Purchase this article with an account.
Guy Ben-Yosef, Ohad Ben-Shahar; Curve completion as minimum action in the primary visual cortex. Journal of Vision 2010;10(7):1165. https://doi.org/10.1167/10.7.1165.
Download citation file:
© ARVO (1962-2015); The Authors (2016-present)
Visual contour completion is a fundamental task in perceptual organization. Previous computational studies, which pursue a mathematical description for the shape of the completed contour (the “shape problem”), are typically motivated by formal description of perceptual characteristics such as minimum total curvature, extensibility, roundedness, and scale-invariance (e.g., Ullman 1976; Kimia etal. 2003). However, it is difficult to examine and determine these characteristics psychophysically, and there is no consensus in the perceptual literature for what they should be. (e.g., see Ullman 1976 vs Guttman & Kellman 2004 regarding the axiom of roundedness, or Kimia etal. 2003 vs. Gerbino & Fantoni 2006 regarding scale invariance). Instead, we suggest to leverage the fact that contour completion occurs in low level vision in order to formalize the problem in a space that explicitly abstracts the primary visual cortex. Such a suitable abstraction is the (unit) tangent bundle R2xS1, where curves represent the activation pattern or orientation selective cells due to real or completed image contours. We show that a basic principle of “minimum energy consumption”, namely completion according to minimum total length in the unit tangent bundle, entails desired perceptual properties for the completion in the image plane, minimizing both total curvature and total length in the image plane and thus expressing the two Gestalt principles of good continuation and proximity in a single elegant framework. Moreover, we show that our model does not support the roundedness and scale-invariance axioms, as has been promoted by recent psychophsyical findings. We present our modal and amodal completion result on both natural and synthetic images and discuss further implications and connections to perceptual findings and theories.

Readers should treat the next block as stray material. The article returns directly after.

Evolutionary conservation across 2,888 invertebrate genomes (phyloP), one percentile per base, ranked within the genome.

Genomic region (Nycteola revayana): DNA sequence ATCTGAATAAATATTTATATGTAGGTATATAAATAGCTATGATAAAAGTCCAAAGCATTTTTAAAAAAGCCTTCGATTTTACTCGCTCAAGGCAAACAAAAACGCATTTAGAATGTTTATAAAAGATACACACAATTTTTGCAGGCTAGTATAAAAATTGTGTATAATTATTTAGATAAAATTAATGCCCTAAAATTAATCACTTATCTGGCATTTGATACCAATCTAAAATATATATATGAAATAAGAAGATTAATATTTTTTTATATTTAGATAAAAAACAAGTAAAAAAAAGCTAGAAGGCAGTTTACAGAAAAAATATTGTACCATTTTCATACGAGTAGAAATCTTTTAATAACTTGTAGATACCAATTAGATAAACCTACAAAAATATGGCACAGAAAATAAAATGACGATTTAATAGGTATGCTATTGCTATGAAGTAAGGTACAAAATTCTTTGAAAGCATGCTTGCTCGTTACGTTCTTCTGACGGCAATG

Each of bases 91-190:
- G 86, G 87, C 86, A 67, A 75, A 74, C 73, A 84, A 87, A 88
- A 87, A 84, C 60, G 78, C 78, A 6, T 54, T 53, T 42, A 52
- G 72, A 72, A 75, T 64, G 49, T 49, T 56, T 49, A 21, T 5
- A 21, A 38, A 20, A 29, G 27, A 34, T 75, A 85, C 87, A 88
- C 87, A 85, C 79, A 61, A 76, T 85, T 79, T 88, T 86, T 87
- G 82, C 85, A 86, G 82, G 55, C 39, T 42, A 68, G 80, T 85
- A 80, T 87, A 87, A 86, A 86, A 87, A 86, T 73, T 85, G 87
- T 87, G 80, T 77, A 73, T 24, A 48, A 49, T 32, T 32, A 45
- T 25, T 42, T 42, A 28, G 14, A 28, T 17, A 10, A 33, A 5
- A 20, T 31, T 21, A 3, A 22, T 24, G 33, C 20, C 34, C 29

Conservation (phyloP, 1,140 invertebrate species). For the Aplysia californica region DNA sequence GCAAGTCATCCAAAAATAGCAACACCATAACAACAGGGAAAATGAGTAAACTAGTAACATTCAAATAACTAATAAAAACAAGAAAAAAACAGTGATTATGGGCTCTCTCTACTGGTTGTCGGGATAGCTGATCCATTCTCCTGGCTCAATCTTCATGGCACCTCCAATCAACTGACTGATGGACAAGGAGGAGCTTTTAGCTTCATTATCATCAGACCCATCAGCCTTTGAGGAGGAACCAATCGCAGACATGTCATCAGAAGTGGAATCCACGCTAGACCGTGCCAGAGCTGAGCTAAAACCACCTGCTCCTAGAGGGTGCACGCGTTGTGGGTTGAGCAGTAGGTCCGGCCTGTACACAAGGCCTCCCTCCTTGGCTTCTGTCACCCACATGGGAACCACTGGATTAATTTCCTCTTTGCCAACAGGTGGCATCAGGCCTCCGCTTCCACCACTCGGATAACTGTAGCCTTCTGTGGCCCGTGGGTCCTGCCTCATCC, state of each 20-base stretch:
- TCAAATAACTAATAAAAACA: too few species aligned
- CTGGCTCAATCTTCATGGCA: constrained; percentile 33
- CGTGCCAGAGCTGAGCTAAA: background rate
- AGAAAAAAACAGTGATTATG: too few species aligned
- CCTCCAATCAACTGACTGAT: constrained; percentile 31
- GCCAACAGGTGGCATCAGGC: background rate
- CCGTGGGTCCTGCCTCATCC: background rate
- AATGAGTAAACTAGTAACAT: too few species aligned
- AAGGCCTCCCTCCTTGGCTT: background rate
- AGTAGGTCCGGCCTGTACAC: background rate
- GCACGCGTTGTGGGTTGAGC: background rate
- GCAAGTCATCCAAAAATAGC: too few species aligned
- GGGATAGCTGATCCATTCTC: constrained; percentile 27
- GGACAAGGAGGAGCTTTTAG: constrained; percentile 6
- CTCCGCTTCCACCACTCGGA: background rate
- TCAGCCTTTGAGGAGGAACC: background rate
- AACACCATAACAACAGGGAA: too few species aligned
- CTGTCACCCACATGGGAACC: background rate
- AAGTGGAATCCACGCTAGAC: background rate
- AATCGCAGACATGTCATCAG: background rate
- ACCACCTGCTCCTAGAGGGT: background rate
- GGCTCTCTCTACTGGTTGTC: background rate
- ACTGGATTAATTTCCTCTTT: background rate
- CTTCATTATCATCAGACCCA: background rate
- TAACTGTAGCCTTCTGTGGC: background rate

This PDF is available to Subscribers Only